This Day in History

Sept. 2, 1966: Grenada, Miss. School Desegregation Battle

Time Periods: People’s Movement: 1961 - 1974
Themes: African American, Civil Rights Movements, Education, Racism & Racial Identity

Sept. 2, 1966 was supposed to be the first day of school.

But at the last minute the Grenada, Mississippi school board postponed it for 10 days rather than open the doors to the 450 African American students who had registered to attend the two “white schools.”

The board claimed the delay was due to paperwork.

Even though school hadn’t opened, the white high school played its first football game of the season. Some of the African American students tried to attend the game. They were beaten and their car windows were smashed with baseball bats.

Read a powerful, day-by-day report on the Freedom Movement in Grenada in 1966 by Bruce Hartford at the Civil Rights Movement Archive website. Here is an excerpt of the daily log written at the time:

Friday, September 2. This was supposed to be the first day of school. But at the last minute the school board postpones it for 10 days because of “paper work.” Nevertheless, the white high school plays its first football game. Some of the Negro kids who had registered to go to that school try to attend the game. They are beaten up and their car windows are smashed with baseball bats.

During the next 10 days before school opens, the white power structure wages a fierce campaign to convince Negro parents not to send their children to the white schools. Threatened by loss of jobs and evictions by white landlords, and fearing for the safety of their children, around 200 of the 450 kids who had registered for the white schools are withdrawn and re-registered at the Negro schools.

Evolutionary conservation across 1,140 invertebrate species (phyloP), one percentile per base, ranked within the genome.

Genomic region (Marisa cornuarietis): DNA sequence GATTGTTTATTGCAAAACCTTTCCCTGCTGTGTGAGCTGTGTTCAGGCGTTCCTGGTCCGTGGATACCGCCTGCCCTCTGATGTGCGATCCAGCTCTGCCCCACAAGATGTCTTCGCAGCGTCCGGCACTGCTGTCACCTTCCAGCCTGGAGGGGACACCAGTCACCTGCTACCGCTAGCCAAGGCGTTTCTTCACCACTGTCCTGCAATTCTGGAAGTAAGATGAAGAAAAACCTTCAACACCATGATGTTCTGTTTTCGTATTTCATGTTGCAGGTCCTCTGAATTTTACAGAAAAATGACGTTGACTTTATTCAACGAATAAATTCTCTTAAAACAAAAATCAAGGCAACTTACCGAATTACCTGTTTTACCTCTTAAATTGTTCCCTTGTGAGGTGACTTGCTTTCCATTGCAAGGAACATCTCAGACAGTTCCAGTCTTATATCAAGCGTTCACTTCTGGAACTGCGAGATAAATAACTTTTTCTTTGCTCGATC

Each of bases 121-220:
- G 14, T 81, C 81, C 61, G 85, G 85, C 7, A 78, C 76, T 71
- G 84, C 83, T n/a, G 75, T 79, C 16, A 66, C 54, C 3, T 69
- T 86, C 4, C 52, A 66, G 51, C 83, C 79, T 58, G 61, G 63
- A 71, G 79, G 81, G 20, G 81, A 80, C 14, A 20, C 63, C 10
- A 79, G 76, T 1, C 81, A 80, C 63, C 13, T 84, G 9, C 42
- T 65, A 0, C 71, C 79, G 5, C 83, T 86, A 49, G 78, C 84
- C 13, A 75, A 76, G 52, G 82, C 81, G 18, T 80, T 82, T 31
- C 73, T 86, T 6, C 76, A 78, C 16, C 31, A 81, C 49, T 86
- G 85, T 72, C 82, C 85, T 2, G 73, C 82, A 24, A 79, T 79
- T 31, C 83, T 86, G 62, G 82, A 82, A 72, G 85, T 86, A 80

Meanwhile, the number of whites showing up at the square to harass and attack the night marches steadily increases as the first day of school draws nearer. Violence against those active in the Movement also increases.

Monday, September 5. SCLC field staff members J. T. Johnson and R. B. Cottenreader swear out an arrest warrant against a white man who attacked them while they were picketing Bloodworth’s store. They are then arrested when their white assailant swears out a counter-warrant against them. Robert is attacked again when he is released on bail.

Tuesday, September 6. SCLC field staff member Bruce Hartford is attacked and beaten on the street while walking to Bellflower church. SCLC field staff member Willie Bolden is arrested when he tries to talk to the police about the escalating violence.

Thursday, September 8. The demands of July 9 are reformulated to reflect the growing understanding that the root issue is power — political power and economic power.

Saturday, September 10. Whites begin marching around the square at the same time as our marches are scheduled. There are now two groups marching side by side around the square (but not, of course, in solidarity). The proximity of the two groups makes it easier for them to jump our marchers. SCLC staff members Alphonzo Harris and Mike Bibler are attacked. Continue reading.

Find resources below for teaching about the Civil Rights Movement.